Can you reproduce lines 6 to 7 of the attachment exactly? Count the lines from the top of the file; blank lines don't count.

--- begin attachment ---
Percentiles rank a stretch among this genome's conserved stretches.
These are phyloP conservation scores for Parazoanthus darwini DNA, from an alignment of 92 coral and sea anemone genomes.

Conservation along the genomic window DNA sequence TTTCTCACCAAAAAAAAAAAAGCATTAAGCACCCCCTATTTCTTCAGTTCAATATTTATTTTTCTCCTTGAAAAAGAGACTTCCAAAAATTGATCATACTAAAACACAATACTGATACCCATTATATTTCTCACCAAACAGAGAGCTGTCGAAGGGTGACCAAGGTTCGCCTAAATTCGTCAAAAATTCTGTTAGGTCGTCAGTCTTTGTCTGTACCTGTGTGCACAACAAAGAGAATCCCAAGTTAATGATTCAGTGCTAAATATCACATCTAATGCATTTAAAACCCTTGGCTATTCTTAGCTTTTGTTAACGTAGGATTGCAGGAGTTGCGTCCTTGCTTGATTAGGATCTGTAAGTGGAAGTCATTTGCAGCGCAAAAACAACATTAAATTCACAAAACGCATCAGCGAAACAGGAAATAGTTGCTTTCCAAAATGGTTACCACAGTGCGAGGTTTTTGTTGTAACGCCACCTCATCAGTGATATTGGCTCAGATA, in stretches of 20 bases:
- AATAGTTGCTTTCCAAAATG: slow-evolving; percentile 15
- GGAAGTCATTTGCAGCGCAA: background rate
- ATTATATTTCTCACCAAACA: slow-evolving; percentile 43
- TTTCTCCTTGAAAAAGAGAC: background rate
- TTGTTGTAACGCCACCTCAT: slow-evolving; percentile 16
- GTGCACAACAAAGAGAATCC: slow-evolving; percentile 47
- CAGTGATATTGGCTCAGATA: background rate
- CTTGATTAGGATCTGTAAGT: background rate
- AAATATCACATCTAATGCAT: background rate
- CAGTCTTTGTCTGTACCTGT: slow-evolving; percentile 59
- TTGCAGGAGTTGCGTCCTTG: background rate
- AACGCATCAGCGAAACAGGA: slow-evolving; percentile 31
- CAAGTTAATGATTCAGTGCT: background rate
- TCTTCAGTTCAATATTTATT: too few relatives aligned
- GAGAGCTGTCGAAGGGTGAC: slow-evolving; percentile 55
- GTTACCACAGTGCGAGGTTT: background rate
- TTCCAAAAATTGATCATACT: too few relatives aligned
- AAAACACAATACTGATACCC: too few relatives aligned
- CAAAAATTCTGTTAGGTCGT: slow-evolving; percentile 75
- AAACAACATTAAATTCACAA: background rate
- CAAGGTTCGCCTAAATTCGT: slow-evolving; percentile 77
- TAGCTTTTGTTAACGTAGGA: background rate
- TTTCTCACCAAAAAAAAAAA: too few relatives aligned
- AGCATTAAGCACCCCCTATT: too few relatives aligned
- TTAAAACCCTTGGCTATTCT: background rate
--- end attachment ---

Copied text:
- ATTATATTTCTCACCAAACA: slow-evolving; percentile 43
- TTTCTCCTTGAAAAAGAGAC: background rate